India’s Tata Group company Tata Chemicals is setting up a 60 MW Waste to Energy plant in UK in partnership with one of Europe’s biggest utilities E.On. The company will set up the waste to energy plant at a mothballed coal power plant site and will use solid industrial and municipal waste as fuel for the plant. The WTE plant will cost around 400 million dollars ( around $6.6/watt) and will be take around 3 years to be built. The company has got the go ahead from UK’s DECC and will supply power for the in-house use of Tata Chemical’s factory. Note like other WTE plants around the world, this project also faced strong local opposition as citizens were concerned about the health effects from the WTE emissions.
The experience of WTE plants has been mixed with some countries that have planned Waste Life cycle management in a comprehensive manner being successful. However India’s experience with Waste to Energy plants has not been great till now. In India like everything, Government does things in a haphazard way which leads to problems later. The first WTE plant in India built in 1990 was shut down as waste was not segregated. However 20 years on, nobody seems to have learned anything as still all kinds of waste are burnt in the incinerators leading to the emissions of harmful substances. These emissions lead to major problems from local residents which the Government is not prepared to consider.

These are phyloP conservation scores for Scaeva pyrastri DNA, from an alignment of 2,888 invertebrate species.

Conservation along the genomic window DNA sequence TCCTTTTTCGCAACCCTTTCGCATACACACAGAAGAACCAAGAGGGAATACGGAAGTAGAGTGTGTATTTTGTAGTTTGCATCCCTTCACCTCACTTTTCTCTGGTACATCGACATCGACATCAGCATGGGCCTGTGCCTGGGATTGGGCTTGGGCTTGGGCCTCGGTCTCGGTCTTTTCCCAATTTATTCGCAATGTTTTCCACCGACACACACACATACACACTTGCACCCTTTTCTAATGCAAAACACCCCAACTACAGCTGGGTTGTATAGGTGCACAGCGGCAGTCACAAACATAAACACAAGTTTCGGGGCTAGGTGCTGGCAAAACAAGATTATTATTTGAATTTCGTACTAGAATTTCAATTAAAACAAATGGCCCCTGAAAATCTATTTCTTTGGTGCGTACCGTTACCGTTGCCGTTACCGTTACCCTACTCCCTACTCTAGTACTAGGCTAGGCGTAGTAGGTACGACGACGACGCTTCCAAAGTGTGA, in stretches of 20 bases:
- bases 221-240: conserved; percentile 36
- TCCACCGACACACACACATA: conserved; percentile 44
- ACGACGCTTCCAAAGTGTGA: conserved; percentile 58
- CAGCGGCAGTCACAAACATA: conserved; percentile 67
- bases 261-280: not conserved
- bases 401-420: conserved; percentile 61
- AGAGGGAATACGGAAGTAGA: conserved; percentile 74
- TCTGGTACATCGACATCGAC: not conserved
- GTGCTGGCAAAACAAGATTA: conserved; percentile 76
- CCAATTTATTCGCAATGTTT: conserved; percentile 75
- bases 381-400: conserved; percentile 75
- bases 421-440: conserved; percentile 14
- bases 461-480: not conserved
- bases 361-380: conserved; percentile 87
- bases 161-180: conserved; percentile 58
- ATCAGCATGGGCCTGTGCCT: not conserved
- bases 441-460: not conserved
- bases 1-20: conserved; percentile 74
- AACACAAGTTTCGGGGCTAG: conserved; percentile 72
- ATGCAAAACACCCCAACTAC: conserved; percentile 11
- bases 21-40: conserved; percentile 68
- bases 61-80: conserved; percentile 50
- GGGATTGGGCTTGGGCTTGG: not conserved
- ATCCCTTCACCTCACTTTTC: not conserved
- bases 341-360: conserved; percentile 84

The Lostock plant is set to be built on the site of a disused coal-fired power station at Tata’s chemical manufacturing site and deal with about 600,000 tonnes of waste-derived fuel a year. This waste has had all the economically recyclable materials removed and would otherwise be sent to landfill for disposal.
A 60MW energy-from-waste plant in Cheshire backed by Tata Chemicals and E.ON has been given government approval on Tuesday following a year-long public inquiry.